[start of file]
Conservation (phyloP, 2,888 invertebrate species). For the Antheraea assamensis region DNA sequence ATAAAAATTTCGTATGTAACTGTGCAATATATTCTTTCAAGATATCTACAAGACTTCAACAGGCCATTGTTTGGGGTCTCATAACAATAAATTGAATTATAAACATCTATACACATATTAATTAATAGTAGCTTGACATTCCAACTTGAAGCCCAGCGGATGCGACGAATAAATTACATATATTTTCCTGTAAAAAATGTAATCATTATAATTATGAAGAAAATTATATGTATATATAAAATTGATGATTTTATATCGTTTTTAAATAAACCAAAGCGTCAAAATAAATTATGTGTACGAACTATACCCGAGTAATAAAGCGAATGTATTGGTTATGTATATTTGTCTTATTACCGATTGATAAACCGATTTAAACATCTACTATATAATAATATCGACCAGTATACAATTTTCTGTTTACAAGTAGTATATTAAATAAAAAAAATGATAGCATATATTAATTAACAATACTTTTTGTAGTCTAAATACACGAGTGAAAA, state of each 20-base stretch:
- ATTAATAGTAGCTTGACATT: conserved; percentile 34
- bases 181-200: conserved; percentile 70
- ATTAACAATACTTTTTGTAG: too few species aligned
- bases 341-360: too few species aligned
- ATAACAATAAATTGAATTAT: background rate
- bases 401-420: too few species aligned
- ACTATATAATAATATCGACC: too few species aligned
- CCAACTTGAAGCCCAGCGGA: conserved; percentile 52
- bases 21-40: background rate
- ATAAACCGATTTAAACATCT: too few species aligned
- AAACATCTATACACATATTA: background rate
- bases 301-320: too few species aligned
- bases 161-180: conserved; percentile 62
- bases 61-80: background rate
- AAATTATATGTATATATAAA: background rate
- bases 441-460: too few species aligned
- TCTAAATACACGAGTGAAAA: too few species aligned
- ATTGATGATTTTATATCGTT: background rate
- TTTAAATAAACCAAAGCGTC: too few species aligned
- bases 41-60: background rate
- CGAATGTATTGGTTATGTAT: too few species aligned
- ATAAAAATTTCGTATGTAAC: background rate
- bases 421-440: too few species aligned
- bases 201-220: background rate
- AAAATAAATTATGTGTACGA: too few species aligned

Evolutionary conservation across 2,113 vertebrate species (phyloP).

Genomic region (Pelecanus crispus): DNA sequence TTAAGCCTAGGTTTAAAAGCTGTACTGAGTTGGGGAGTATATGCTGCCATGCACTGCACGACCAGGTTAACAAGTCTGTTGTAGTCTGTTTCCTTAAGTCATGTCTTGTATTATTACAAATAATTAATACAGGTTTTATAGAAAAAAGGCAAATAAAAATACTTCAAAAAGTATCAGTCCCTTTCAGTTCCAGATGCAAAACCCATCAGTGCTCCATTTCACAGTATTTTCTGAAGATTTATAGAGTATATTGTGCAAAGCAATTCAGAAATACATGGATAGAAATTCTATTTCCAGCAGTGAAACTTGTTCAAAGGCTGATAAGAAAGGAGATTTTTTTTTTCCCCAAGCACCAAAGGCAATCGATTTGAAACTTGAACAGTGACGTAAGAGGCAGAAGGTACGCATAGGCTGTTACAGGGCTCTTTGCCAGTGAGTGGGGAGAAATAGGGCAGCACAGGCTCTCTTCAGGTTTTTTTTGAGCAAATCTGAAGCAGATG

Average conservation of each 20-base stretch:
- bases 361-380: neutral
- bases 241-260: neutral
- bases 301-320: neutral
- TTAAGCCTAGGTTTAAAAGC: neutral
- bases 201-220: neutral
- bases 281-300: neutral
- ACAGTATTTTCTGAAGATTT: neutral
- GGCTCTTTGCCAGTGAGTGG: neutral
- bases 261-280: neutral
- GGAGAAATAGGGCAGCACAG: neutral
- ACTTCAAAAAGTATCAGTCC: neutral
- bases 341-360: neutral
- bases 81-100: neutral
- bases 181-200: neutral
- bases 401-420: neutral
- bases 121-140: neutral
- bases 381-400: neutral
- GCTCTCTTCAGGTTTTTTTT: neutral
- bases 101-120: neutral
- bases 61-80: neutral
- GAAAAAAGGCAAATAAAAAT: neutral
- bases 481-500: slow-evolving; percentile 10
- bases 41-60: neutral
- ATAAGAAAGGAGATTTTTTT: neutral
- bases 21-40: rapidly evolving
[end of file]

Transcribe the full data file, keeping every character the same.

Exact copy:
Conservation (phyloP, 2,888 invertebrate species). For the Antheraea assamensis region DNA sequence ATAAAAATTTCGTATGTAACTGTGCAATATATTCTTTCAAGATATCTACAAGACTTCAACAGGCCATTGTTTGGGGTCTCATAACAATAAATTGAATTATAAACATCTATACACATATTAATTAATAGTAGCTTGACATTCCAACTTGAAGCCCAGCGGATGCGACGAATAAATTACATATATTTTCCTGTAAAAAATGTAATCATTATAATTATGAAGAAAATTATATGTATATATAAAATTGATGATTTTATATCGTTTTTAAATAAACCAAAGCGTCAAAATAAATTATGTGTACGAACTATACCCGAGTAATAAAGCGAATGTATTGGTTATGTATATTTGTCTTATTACCGATTGATAAACCGATTTAAACATCTACTATATAATAATATCGACCAGTATACAATTTTCTGTTTACAAGTAGTATATTAAATAAAAAAAATGATAGCATATATTAATTAACAATACTTTTTGTAGTCTAAATACACGAGTGAAAA, state of each 20-base stretch:
- ATTAATAGTAGCTTGACATT: conserved; percentile 34
- bases 181-200: conserved; percentile 70
- ATTAACAATACTTTTTGTAG: too few species aligned
- bases 341-360: too few species aligned
- ATAACAATAAATTGAATTAT: background rate
- bases 401-420: too few species aligned
- ACTATATAATAATATCGACC: too few species aligned
- CCAACTTGAAGCCCAGCGGA: conserved; percentile 52
- bases 21-40: background rate
- ATAAACCGATTTAAACATCT: too few species aligned
- AAACATCTATACACATATTA: background rate
- bases 301-320: too few species aligned
- bases 161-180: conserved; percentile 62
- bases 61-80: background rate
- AAATTATATGTATATATAAA: background rate
- bases 441-460: too few species aligned
- TCTAAATACACGAGTGAAAA: too few species aligned
- ATTGATGATTTTATATCGTT: background rate
- TTTAAATAAACCAAAGCGTC: too few species aligned
- bases 41-60: background rate
- CGAATGTATTGGTTATGTAT: too few species aligned
- ATAAAAATTTCGTATGTAAC: background rate
- bases 421-440: too few species aligned
- bases 201-220: background rate
- AAAATAAATTATGTGTACGA: too few species aligned

Evolutionary conservation across 2,113 vertebrate species (phyloP).

Genomic region (Pelecanus crispus): DNA sequence TTAAGCCTAGGTTTAAAAGCTGTACTGAGTTGGGGAGTATATGCTGCCATGCACTGCACGACCAGGTTAACAAGTCTGTTGTAGTCTGTTTCCTTAAGTCATGTCTTGTATTATTACAAATAATTAATACAGGTTTTATAGAAAAAAGGCAAATAAAAATACTTCAAAAAGTATCAGTCCCTTTCAGTTCCAGATGCAAAACCCATCAGTGCTCCATTTCACAGTATTTTCTGAAGATTTATAGAGTATATTGTGCAAAGCAATTCAGAAATACATGGATAGAAATTCTATTTCCAGCAGTGAAACTTGTTCAAAGGCTGATAAGAAAGGAGATTTTTTTTTTCCCCAAGCACCAAAGGCAATCGATTTGAAACTTGAACAGTGACGTAAGAGGCAGAAGGTACGCATAGGCTGTTACAGGGCTCTTTGCCAGTGAGTGGGGAGAAATAGGGCAGCACAGGCTCTCTTCAGGTTTTTTTTGAGCAAATCTGAAGCAGATG

Average conservation of each 20-base stretch:
- bases 361-380: neutral
- bases 241-260: neutral
- bases 301-320: neutral
- TTAAGCCTAGGTTTAAAAGC: neutral
- bases 201-220: neutral
- bases 281-300: neutral
- ACAGTATTTTCTGAAGATTT: neutral
- GGCTCTTTGCCAGTGAGTGG: neutral
- bases 261-280: neutral
- GGAGAAATAGGGCAGCACAG: neutral
- ACTTCAAAAAGTATCAGTCC: neutral
- bases 341-360: neutral
- bases 81-100: neutral
- bases 181-200: neutral
- bases 401-420: neutral
- bases 121-140: neutral
- bases 381-400: neutral
- GCTCTCTTCAGGTTTTTTTT: neutral
- bases 101-120: neutral
- bases 61-80: neutral
- GAAAAAAGGCAAATAAAAAT: neutral
- bases 481-500: slow-evolving; percentile 10
- bases 41-60: neutral
- ATAAGAAAGGAGATTTTTTT: neutral
- bases 21-40: rapidly evolving